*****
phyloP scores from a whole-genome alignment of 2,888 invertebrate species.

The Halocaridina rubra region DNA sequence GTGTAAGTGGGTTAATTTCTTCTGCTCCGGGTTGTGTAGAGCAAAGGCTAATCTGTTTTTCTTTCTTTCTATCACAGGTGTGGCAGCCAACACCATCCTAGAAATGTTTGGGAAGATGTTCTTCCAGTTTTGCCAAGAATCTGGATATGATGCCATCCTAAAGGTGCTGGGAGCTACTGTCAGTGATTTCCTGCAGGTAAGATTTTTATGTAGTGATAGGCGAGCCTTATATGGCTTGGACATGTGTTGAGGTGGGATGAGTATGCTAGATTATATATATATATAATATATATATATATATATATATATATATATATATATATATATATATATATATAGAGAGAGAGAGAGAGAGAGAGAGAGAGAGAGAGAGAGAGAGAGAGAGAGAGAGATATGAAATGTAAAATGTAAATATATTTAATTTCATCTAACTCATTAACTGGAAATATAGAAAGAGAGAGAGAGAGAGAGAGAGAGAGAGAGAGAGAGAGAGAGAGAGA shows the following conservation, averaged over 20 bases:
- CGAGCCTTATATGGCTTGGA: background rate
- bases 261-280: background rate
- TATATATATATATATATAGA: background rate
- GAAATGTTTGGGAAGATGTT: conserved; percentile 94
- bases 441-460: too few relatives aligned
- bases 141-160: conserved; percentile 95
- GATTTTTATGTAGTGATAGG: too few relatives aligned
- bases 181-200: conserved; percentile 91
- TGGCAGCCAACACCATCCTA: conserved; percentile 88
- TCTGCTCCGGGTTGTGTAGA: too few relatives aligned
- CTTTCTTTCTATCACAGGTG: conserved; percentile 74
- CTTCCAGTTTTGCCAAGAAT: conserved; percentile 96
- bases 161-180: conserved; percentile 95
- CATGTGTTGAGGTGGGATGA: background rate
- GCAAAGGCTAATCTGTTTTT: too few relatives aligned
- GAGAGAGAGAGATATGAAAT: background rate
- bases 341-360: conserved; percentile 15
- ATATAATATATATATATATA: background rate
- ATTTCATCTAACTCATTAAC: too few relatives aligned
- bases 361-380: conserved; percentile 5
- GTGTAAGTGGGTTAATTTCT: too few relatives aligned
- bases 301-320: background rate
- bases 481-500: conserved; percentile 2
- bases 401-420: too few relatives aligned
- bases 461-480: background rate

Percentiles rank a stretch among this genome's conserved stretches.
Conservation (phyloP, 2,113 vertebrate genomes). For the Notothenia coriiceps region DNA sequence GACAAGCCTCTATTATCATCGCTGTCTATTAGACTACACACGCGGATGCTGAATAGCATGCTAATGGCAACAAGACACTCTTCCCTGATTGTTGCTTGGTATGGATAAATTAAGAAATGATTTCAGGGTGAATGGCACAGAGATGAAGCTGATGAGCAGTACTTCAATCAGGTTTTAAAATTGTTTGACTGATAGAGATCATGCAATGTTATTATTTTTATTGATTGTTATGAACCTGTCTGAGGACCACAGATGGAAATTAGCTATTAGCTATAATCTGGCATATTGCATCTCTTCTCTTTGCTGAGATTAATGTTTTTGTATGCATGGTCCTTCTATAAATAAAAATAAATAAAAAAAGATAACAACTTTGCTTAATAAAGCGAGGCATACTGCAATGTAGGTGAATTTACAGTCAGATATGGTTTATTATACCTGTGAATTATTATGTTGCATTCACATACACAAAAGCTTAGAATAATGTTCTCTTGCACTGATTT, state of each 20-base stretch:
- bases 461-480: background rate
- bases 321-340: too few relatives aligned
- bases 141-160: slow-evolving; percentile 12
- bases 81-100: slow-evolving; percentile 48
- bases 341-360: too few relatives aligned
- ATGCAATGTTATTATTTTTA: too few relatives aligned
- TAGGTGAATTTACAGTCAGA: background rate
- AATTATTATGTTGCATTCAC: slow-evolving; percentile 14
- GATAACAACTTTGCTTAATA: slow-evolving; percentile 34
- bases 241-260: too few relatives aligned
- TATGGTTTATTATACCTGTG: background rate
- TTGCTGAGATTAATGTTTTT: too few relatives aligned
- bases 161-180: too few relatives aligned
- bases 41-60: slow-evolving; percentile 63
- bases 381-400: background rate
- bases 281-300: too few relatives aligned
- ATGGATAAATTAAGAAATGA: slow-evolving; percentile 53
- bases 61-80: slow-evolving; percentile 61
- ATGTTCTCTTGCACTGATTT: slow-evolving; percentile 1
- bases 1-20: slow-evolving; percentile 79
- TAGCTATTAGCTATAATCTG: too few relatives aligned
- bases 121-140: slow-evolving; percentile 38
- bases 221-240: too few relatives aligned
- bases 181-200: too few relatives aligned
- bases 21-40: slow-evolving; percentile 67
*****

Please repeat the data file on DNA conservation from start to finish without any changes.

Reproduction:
phyloP scores from a whole-genome alignment of 2,888 invertebrate species.

The Halocaridina rubra region DNA sequence GTGTAAGTGGGTTAATTTCTTCTGCTCCGGGTTGTGTAGAGCAAAGGCTAATCTGTTTTTCTTTCTTTCTATCACAGGTGTGGCAGCCAACACCATCCTAGAAATGTTTGGGAAGATGTTCTTCCAGTTTTGCCAAGAATCTGGATATGATGCCATCCTAAAGGTGCTGGGAGCTACTGTCAGTGATTTCCTGCAGGTAAGATTTTTATGTAGTGATAGGCGAGCCTTATATGGCTTGGACATGTGTTGAGGTGGGATGAGTATGCTAGATTATATATATATATAATATATATATATATATATATATATATATATATATATATATATATATATATATAGAGAGAGAGAGAGAGAGAGAGAGAGAGAGAGAGAGAGAGAGAGAGAGAGAGAGATATGAAATGTAAAATGTAAATATATTTAATTTCATCTAACTCATTAACTGGAAATATAGAAAGAGAGAGAGAGAGAGAGAGAGAGAGAGAGAGAGAGAGAGAGAGAGA shows the following conservation, averaged over 20 bases:
- CGAGCCTTATATGGCTTGGA: background rate
- bases 261-280: background rate
- TATATATATATATATATAGA: background rate
- GAAATGTTTGGGAAGATGTT: conserved; percentile 94
- bases 441-460: too few relatives aligned
- bases 141-160: conserved; percentile 95
- GATTTTTATGTAGTGATAGG: too few relatives aligned
- bases 181-200: conserved; percentile 91
- TGGCAGCCAACACCATCCTA: conserved; percentile 88
- TCTGCTCCGGGTTGTGTAGA: too few relatives aligned
- CTTTCTTTCTATCACAGGTG: conserved; percentile 74
- CTTCCAGTTTTGCCAAGAAT: conserved; percentile 96
- bases 161-180: conserved; percentile 95
- CATGTGTTGAGGTGGGATGA: background rate
- GCAAAGGCTAATCTGTTTTT: too few relatives aligned
- GAGAGAGAGAGATATGAAAT: background rate
- bases 341-360: conserved; percentile 15
- ATATAATATATATATATATA: background rate
- ATTTCATCTAACTCATTAAC: too few relatives aligned
- bases 361-380: conserved; percentile 5
- GTGTAAGTGGGTTAATTTCT: too few relatives aligned
- bases 301-320: background rate
- bases 481-500: conserved; percentile 2
- bases 401-420: too few relatives aligned
- bases 461-480: background rate

Percentiles rank a stretch among this genome's conserved stretches.
Conservation (phyloP, 2,113 vertebrate genomes). For the Notothenia coriiceps region DNA sequence GACAAGCCTCTATTATCATCGCTGTCTATTAGACTACACACGCGGATGCTGAATAGCATGCTAATGGCAACAAGACACTCTTCCCTGATTGTTGCTTGGTATGGATAAATTAAGAAATGATTTCAGGGTGAATGGCACAGAGATGAAGCTGATGAGCAGTACTTCAATCAGGTTTTAAAATTGTTTGACTGATAGAGATCATGCAATGTTATTATTTTTATTGATTGTTATGAACCTGTCTGAGGACCACAGATGGAAATTAGCTATTAGCTATAATCTGGCATATTGCATCTCTTCTCTTTGCTGAGATTAATGTTTTTGTATGCATGGTCCTTCTATAAATAAAAATAAATAAAAAAAGATAACAACTTTGCTTAATAAAGCGAGGCATACTGCAATGTAGGTGAATTTACAGTCAGATATGGTTTATTATACCTGTGAATTATTATGTTGCATTCACATACACAAAAGCTTAGAATAATGTTCTCTTGCACTGATTT, state of each 20-base stretch:
- bases 461-480: background rate
- bases 321-340: too few relatives aligned
- bases 141-160: slow-evolving; percentile 12
- bases 81-100: slow-evolving; percentile 48
- bases 341-360: too few relatives aligned
- ATGCAATGTTATTATTTTTA: too few relatives aligned
- TAGGTGAATTTACAGTCAGA: background rate
- AATTATTATGTTGCATTCAC: slow-evolving; percentile 14
- GATAACAACTTTGCTTAATA: slow-evolving; percentile 34
- bases 241-260: too few relatives aligned
- TATGGTTTATTATACCTGTG: background rate
- TTGCTGAGATTAATGTTTTT: too few relatives aligned
- bases 161-180: too few relatives aligned
- bases 41-60: slow-evolving; percentile 63
- bases 381-400: background rate
- bases 281-300: too few relatives aligned
- ATGGATAAATTAAGAAATGA: slow-evolving; percentile 53
- bases 61-80: slow-evolving; percentile 61
- ATGTTCTCTTGCACTGATTT: slow-evolving; percentile 1
- bases 1-20: slow-evolving; percentile 79
- TAGCTATTAGCTATAATCTG: too few relatives aligned
- bases 121-140: slow-evolving; percentile 38
- bases 221-240: too few relatives aligned
- bases 181-200: too few relatives aligned
- bases 21-40: slow-evolving; percentile 67